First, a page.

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Irving Man Pleads Guilty to COVID-19 Testing Fraud Resulting in $7 Million Loss to Insurers

Terrance Barnard, 40, of Irving, Texas, pleaded guilty today to submitting fraudulent insurance claims for COVID-19 testing, leading to a loss of over $7 million to insurers, according to U.S. Attorney for the Northern District of Texas, Leigha Simonton.

Mr. Barnard had been indicted in December and admitted his guilt today to Conspiracy to Commit Health Care Fraud and Aggravated Identity Theft, along with Aiding and Abetting Aggravated Identity Theft before U.S. Magistrate Judge Irma Carrillo Ramirez.

According to the plea documents, Mr. Barnard confessed to accessing private patient data, including names, dates of birth, and insurance subscriber numbers, at various clinics where he worked as a contract lab technician. He revealed that he and his coconspirators used "burner" phones to photograph patient information and accessed electronic medical records from clinics to gather extensive patient data.

They subsequently utilized this patient information to file claims with insurance providers such as Blue Cross Blue Shield, Cigna, United Healthcare, Aetna, Humana, and Molina Health Care for COVID-19 testing that was never conducted. Patients were unaware that their information was being exploited to submit these claims.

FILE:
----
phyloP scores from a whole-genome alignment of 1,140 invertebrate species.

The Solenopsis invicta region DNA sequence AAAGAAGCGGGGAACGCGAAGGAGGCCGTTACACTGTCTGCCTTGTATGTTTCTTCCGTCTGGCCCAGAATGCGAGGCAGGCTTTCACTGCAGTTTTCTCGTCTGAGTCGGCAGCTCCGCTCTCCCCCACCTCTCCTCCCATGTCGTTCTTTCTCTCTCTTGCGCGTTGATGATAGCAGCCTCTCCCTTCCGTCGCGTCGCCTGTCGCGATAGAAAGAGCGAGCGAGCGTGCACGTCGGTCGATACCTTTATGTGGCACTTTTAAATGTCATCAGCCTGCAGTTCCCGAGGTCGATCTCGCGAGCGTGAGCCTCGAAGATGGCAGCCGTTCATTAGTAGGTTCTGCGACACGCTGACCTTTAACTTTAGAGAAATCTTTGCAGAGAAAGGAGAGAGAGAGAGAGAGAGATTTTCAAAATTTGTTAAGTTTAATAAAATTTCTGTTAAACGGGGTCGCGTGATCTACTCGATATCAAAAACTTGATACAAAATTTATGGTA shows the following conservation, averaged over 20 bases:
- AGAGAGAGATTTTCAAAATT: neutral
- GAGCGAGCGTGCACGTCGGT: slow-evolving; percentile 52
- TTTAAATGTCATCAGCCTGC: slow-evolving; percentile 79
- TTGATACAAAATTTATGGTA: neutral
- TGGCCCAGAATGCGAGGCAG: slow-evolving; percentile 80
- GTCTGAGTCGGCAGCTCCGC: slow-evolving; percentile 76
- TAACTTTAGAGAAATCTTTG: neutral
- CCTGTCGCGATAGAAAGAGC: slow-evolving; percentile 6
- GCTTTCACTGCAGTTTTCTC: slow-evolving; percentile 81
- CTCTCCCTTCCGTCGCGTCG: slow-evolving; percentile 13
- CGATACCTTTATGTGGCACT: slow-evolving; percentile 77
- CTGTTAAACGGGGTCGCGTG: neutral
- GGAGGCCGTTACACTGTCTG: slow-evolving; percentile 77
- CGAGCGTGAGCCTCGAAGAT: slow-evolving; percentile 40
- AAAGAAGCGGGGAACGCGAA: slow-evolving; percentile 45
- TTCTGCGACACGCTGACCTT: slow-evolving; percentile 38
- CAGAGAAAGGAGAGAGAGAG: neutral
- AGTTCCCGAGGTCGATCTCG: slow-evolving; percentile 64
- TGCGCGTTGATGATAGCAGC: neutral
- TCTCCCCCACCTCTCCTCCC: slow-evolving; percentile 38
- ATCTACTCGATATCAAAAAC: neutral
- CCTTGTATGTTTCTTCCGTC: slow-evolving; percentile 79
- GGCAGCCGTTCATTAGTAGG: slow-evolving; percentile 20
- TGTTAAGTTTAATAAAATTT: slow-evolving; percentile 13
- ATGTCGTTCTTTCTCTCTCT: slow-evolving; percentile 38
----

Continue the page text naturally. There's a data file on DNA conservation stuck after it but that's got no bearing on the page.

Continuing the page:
Mr. Barnard acknowledged that the "labs" where these tests were purportedly conducted, including TC Diagnostics, ME Diagnostics, and PHR Diagnostics, were, in fact, sham entities that had never functioned as legitimate labs. These three entities collectively submitted approximately $30 million in claims and received over $7 million in reimbursements for fictitious testing.

Terrance Barnard now faces a potential sentence of up to seven years in federal prison. As part of his plea agreement, he has consented to a $7.29 million forfeiture money judgment and will forfeit various assets seized during the investigation, including $2.5 million in funds from multiple bank accounts, two residences, six vehicles, and six luxury watches.

Additionally implicated in the scheme are Connie Jo Clampitt, 52, William Paul Gray, 50, and Don Hogg, 37. Clampitt, Hogg, and Gray have each entered guilty pleas and are set to be sentenced in November 2023.

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